Sharpening Hand Tools with Sandpaper

Chisels and planes take a keen edge using increasing grits of sandpaper glued to glass. Here, pros discuss the fine points of achieving that wicked edge. December 15, 2005

I am interested in sandpaper sharpening. I read a few articles and tried a modified version of the procedure today with materials available in the shop. The articles recommended plate glass as a backer for the sandpaper because itís really flat, and I opted for MDF because it was readily available. The articles also gave specs on different quantities of varying grits of sandpaper, from 50 to 2000 grit, over as many as 8 steps. I found several grits available in the shop, but 120, 280, 500, 1000 and 2000 seemed to almost double each time over only 5 steps.

That progression of proper procedures produced mirror finishes, in less than 30 minutes, on the face and bevel of a $3, 1/2Ē chisel formerly reserved for scraping glue. However, Iím not sure how to make the best use of my time by skipping grits. After todayís experiment, my gut tells me to reserve 80, 150, 240 and 320 grits for grinding new, worn or damaged tools. I think 400, 800, 1200, 1500 and 2000 will hone a fine edge on a previously ground tool. If you have previous experience sharpening with sandpaper, please let me know the grit progression you follow. Any tips or advice are also appreciated.

Forum Responses
(WOODnetWORK Forum)
From contributor A:
The grit you start with would depend on the coarseness or fineness of your grinding wheel. When I first bring a tool into the shop, whether it is a chisel, plane iron, spokeshave cutter, etc., I start flattening the back of the tool with a grit that makes sense for the condition of the back of the tool. For example, rust pits, way out of flat, or heavy machinistís mill marks equals a rough starting grit. I then polish the back through successive grits to a mirror finish.

After that, when regrinding the bevel after the tool gets dull again, I do not do much to the back again unless it has gotten scratched somehow. I use the finest grit that I used to polish the back to remove the wire edge created by honing the bevel. I use the glass and sand paper method and recommend that you go to a glass shop where they will give you free scraps of thick float glass. I use glass and paper for the backs, and my Arkansas stones for my bevels. Sand paper works fine for the bevels as well.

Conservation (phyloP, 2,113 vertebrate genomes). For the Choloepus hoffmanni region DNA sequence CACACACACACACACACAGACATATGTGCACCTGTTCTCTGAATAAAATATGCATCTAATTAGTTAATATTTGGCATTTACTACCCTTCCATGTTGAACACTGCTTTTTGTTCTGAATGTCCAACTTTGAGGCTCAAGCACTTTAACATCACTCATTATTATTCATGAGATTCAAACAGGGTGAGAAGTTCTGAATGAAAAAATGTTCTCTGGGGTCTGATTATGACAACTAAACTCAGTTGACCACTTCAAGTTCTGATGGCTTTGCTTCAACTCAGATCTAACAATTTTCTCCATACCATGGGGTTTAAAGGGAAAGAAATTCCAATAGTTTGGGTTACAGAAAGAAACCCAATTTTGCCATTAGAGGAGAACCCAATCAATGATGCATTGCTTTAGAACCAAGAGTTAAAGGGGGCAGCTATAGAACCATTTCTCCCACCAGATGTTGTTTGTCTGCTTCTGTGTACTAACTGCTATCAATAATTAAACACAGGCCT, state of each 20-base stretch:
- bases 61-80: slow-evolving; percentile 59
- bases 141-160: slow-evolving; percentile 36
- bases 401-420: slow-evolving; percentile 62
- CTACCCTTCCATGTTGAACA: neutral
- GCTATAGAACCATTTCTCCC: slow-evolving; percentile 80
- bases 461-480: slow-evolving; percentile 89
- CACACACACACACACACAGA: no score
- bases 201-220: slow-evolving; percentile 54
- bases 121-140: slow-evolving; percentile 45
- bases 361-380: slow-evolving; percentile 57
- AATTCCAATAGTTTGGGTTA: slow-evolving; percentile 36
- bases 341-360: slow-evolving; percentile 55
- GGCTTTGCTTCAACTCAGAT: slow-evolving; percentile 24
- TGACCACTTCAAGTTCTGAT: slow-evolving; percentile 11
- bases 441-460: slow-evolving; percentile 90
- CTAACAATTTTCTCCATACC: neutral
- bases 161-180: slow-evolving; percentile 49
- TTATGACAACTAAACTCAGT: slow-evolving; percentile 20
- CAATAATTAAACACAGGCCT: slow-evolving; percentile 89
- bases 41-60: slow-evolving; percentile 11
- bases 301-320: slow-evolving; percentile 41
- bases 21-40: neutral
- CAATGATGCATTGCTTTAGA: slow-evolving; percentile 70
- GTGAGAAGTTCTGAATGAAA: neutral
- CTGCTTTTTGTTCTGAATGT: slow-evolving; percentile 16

If I was sandpapering my bevels after grinding with a ruby colored wheel I would hone starting with 220 and then go 320, 400, and 600. Then itís up to you how fine you want to go.

From the original questioner
I had to look up plate glass vs. float glass too. In case anyone else is wondering:
Float Glass -

A term for perfectly flat, clear glass (basic product). The term float glass is derived from the production method, introduced in the UK by Sir Alastair Pilkington in the late 1950's, by which 90% of today's flat glass is manufactured.
Plate Glass -
Used in the past to produce higher quality glass, this technology was completely outperformed by the float glass process.

Also, Iím not planning to use the grinding wheel at all because the sandpaper works so quickly. Instead, Iím going to use a honing guide to flatten the bevel a degree or two below the optimum cutting angle and only worry about defects near the cutting edge. Then, Iíll apply a micro bevel at the proper cutting angle.

From contributor A:
You are kidding yourself about not needing to grind. I have been fettering hand planes and cabinet scrapers and sharpening them and all manner of edge tools for over 25 years. I am not saying you cannot remove the nicks that you will get in your edge tools with sandpaper and glass. I am saying it will take you at least 20 times as long if you donít use a grinder before you hone. I can give you grinding tips if you are unsure of grinding or afraid of burning the steel. Also, if cost is a factor, a grinder is inexpensive.

I would advise you to learn to hone without a guide. Guides are an unnecessary step in an already lengthy process. Men honed chisels and plane irons and all manner of edge tools free hand for centuries before someone made a guide. I can assure you they got keen edges because unlike us, those hand tools were all they had.

Hereís a tip to learn to hone without a guide: